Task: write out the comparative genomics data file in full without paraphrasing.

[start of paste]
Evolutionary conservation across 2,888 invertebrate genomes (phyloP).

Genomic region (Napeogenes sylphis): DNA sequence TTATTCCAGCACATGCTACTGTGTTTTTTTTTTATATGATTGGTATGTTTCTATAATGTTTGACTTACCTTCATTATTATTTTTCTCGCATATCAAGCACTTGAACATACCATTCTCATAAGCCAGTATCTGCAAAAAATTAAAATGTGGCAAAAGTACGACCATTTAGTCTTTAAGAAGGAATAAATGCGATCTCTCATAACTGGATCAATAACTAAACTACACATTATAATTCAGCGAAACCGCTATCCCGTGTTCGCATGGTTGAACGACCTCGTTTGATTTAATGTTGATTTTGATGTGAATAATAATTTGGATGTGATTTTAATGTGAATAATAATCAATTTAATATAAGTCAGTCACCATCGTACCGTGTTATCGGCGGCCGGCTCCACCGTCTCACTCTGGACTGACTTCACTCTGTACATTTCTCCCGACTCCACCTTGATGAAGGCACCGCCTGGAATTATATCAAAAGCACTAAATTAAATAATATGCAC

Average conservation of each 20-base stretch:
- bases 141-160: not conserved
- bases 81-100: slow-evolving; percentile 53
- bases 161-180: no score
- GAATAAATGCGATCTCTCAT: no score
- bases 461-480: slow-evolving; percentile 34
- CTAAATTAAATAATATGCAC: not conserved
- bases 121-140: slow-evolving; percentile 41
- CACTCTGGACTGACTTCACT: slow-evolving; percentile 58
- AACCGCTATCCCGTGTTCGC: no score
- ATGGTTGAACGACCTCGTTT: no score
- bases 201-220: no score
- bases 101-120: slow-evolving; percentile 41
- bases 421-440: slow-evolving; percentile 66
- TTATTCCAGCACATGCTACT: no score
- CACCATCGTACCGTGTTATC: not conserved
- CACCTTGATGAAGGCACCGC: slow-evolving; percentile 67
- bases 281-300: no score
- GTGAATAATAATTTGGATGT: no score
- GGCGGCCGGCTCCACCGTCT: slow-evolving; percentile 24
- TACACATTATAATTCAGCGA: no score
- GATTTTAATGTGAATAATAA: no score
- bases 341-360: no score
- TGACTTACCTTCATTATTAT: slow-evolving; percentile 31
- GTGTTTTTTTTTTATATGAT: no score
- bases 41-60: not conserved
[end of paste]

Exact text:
Evolutionary conservation across 2,888 invertebrate genomes (phyloP).

Genomic region (Napeogenes sylphis): DNA sequence TTATTCCAGCACATGCTACTGTGTTTTTTTTTTATATGATTGGTATGTTTCTATAATGTTTGACTTACCTTCATTATTATTTTTCTCGCATATCAAGCACTTGAACATACCATTCTCATAAGCCAGTATCTGCAAAAAATTAAAATGTGGCAAAAGTACGACCATTTAGTCTTTAAGAAGGAATAAATGCGATCTCTCATAACTGGATCAATAACTAAACTACACATTATAATTCAGCGAAACCGCTATCCCGTGTTCGCATGGTTGAACGACCTCGTTTGATTTAATGTTGATTTTGATGTGAATAATAATTTGGATGTGATTTTAATGTGAATAATAATCAATTTAATATAAGTCAGTCACCATCGTACCGTGTTATCGGCGGCCGGCTCCACCGTCTCACTCTGGACTGACTTCACTCTGTACATTTCTCCCGACTCCACCTTGATGAAGGCACCGCCTGGAATTATATCAAAAGCACTAAATTAAATAATATGCAC

Average conservation of each 20-base stretch:
- bases 141-160: not conserved
- bases 81-100: slow-evolving; percentile 53
- bases 161-180: no score
- GAATAAATGCGATCTCTCAT: no score
- bases 461-480: slow-evolving; percentile 34
- CTAAATTAAATAATATGCAC: not conserved
- bases 121-140: slow-evolving; percentile 41
- CACTCTGGACTGACTTCACT: slow-evolving; percentile 58
- AACCGCTATCCCGTGTTCGC: no score
- ATGGTTGAACGACCTCGTTT: no score
- bases 201-220: no score
- bases 101-120: slow-evolving; percentile 41
- bases 421-440: slow-evolving; percentile 66
- TTATTCCAGCACATGCTACT: no score
- CACCATCGTACCGTGTTATC: not conserved
- CACCTTGATGAAGGCACCGC: slow-evolving; percentile 67
- bases 281-300: no score
- GTGAATAATAATTTGGATGT: no score
- GGCGGCCGGCTCCACCGTCT: slow-evolving; percentile 24
- TACACATTATAATTCAGCGA: no score
- GATTTTAATGTGAATAATAA: no score
- bases 341-360: no score
- TGACTTACCTTCATTATTAT: slow-evolving; percentile 31
- GTGTTTTTTTTTTATATGAT: no score
- bases 41-60: not conserved